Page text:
15th Dec, 2022
Felix “PewDiePie”, Kjellberg, did something his fans wanted for years. He made a Minecraft video almost two months ago. And he hasn't stopped making them since. Kjellberg's best month in years was marked by more than 570,000,000 views in July. This video also launched a new trend among YouTube's biggest creators.
Fortnite has been the most searched game on YouTube for the first time since January 2017. It's clear that Minecraft is having a moment once again. This is reminiscent of the “PewDiePie” Effect, one of YouTube's earliest gaming trends.
Matthew Patrick, YouTuber and commentator, used the term “PewDiePie effect” to describe creators' influence on the market. Kjellberg, a YouTube creator who was criticized for using racist language in a stream of gaming and featuring anti-Semitic imagery within a video, was still operating primarily in the gaming channel. His decision to upload a “Let's Play” series of a particular game usually resulted in higher sales.
Kjellberg is not required for Minecraft; Mojang's crafting games has 91 million monthly users. YouTube is a major factor in the game's success. YouTube was the first place where the game was found. It became the second most-searched term on YouTube in 2014. Ironically, Kjellberg never tried it because of its popularity and creators jumping on board to get attention.
Kjellberg stated that it felt like people were playing it because it was popular and not because they were having fun doing it.
Kjellberg said that Minecraft has become his full-time job. He says he enjoys playing the game and is having fun. In the same video, he also admitted that he no longer pays attention to what others are doing online. He added that it was “so goddamn liberating.”
His efforts are paying off. VidIQ, a company that creates tools for YouTube creators to concentrate on their analytics, discovered that Kjellberg is currently the “top creator for [Minecraft] keyword,” according to Rob Wilson, a content strategist. This means that when someone searches the term “Minecraft”, many of the videos found on the first page are his.
Wilson wrote that PewDiePie basically has adopted the most basic principle in the YouTube YouTube playbook. Focus on a topic and communicate that to your audience in every video you make.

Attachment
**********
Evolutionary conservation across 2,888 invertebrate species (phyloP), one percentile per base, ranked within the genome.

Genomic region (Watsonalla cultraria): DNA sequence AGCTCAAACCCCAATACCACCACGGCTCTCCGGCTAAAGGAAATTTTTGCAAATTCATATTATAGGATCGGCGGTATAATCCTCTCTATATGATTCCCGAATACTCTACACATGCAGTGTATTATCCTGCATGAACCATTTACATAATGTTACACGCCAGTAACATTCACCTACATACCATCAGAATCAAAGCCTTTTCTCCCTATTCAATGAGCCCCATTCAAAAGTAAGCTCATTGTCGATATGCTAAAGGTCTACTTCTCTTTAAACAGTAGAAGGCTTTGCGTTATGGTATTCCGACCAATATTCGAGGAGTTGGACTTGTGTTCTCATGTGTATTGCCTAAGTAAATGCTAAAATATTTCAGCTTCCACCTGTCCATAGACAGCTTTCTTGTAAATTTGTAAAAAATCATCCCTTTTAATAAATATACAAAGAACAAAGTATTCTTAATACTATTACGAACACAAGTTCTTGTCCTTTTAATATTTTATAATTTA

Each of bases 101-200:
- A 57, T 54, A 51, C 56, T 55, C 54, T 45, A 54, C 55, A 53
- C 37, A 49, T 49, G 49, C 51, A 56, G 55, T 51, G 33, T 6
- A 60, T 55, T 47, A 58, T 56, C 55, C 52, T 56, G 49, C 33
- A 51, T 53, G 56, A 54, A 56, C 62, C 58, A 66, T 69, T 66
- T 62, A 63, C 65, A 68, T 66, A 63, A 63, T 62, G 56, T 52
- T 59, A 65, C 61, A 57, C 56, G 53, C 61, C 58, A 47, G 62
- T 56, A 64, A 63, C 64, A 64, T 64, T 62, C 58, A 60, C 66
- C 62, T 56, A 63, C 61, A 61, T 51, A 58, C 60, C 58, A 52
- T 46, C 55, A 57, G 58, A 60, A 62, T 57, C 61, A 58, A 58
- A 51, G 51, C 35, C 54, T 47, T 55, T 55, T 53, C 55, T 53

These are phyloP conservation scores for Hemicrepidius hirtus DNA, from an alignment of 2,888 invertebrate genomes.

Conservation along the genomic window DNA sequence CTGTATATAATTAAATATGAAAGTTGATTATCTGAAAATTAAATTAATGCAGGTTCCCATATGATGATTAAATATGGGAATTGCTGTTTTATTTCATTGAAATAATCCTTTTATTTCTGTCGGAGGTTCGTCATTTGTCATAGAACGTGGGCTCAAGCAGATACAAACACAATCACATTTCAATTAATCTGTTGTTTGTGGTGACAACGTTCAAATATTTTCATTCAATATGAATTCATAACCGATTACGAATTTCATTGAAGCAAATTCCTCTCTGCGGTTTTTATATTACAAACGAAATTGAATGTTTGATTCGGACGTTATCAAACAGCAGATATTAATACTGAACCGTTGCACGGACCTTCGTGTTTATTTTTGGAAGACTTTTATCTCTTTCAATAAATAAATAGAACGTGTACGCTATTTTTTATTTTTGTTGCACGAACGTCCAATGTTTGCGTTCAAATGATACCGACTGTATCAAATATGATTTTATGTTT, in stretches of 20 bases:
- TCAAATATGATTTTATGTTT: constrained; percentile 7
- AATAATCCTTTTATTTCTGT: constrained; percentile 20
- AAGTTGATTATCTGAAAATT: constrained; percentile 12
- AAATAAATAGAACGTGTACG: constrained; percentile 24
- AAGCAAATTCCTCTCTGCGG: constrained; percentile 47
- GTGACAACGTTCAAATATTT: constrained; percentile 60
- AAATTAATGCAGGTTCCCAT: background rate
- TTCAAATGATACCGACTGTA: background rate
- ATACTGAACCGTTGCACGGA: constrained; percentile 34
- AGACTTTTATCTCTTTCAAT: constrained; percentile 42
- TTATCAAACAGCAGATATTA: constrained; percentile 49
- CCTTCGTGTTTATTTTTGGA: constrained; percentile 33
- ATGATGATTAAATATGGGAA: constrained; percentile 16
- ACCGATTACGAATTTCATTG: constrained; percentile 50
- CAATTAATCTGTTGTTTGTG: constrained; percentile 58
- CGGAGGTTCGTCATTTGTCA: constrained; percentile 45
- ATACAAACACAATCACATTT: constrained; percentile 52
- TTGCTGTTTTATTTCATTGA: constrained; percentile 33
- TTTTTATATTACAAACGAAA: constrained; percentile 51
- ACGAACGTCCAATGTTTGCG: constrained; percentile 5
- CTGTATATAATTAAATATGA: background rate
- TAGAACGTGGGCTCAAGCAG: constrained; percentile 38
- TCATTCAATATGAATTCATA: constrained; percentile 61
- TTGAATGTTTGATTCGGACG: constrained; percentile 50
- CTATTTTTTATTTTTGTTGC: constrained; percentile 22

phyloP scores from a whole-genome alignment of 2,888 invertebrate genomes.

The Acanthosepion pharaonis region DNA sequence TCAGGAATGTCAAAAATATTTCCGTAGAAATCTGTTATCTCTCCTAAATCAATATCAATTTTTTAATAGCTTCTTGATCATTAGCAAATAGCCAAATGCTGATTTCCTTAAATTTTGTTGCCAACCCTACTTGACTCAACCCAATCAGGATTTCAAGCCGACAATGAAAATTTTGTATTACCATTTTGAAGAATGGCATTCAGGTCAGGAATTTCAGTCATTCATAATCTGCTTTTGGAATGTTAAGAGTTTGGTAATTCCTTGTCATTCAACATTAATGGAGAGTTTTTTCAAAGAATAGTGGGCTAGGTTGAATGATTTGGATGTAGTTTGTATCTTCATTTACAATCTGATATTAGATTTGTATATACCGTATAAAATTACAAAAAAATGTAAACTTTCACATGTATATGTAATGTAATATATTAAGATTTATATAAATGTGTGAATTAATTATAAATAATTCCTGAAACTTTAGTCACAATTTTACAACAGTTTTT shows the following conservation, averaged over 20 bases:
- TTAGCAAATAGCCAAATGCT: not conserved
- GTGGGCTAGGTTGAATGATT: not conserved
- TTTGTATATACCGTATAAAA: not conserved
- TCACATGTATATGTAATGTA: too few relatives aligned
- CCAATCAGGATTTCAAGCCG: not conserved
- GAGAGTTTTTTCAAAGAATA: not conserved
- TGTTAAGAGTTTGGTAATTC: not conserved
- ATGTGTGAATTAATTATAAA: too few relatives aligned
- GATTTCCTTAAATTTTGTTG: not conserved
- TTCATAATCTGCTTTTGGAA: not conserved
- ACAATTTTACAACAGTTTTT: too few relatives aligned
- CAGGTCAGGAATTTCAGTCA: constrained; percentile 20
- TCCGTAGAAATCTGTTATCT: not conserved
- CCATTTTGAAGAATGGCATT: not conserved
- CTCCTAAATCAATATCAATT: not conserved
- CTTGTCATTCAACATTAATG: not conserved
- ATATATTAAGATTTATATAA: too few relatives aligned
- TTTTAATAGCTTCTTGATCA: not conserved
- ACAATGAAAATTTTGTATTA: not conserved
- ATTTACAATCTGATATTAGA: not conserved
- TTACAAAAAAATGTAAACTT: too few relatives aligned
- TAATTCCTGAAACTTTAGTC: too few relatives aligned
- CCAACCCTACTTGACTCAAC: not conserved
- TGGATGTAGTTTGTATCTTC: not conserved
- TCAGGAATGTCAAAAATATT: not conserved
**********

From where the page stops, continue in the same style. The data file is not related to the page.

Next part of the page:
Other YouTube creators have picked up the trend after McLoughlin's renewed interest in the game. Sean McLoughlin (a creator with over 22 million subscribers) has also started to play the game. People have noticed Minecraft taking a moment and decided to get on board the train before it disappears again. Wilson says that it's not just Kjellberg. YouTube creator Keemstar's weekly Minecraft tourneys drive traffic and interest. However, Kjellberg's visibility is a significant factor.
Wilson wrote, “This will also explain how some of your favorite YouTubers suddenly returned to Minecraft or started dabbling with it, jumping on a wave of a returning trend here.” “And I'm not going lie to you folks, that's exactly how we are doing it right now. Jumping on a trend.”
Kjellberg says that he is simply having fun with Minecraft, a point he emphasizes in almost all of his videos now. However, he also sees the financial benefits. Ryan Wyatt, head YouTube Gaming, stated that Minecraft is not only the top-rated game on YouTube, but it's also one the most advertiser-friendly.
Video games are becoming a more difficult content category to monetize. Even giants like AT&T have made it clear that gaming is not something they want to advertise on. There are a few games advertisers feel comfortable with, though, as they aren't considered violent or family-friendly. Fortnite, Roblox and Minecraft are three examples of these more popular titles.
Kjellberg also makes money from his Minecraft obsession with 570 million views in July. Other creators may see the opportunity to make more and are hoping the trickle-down effect will increase their income.
The “PewDiePie effect,” a term that was first used five years ago, is still very popular on YouTube.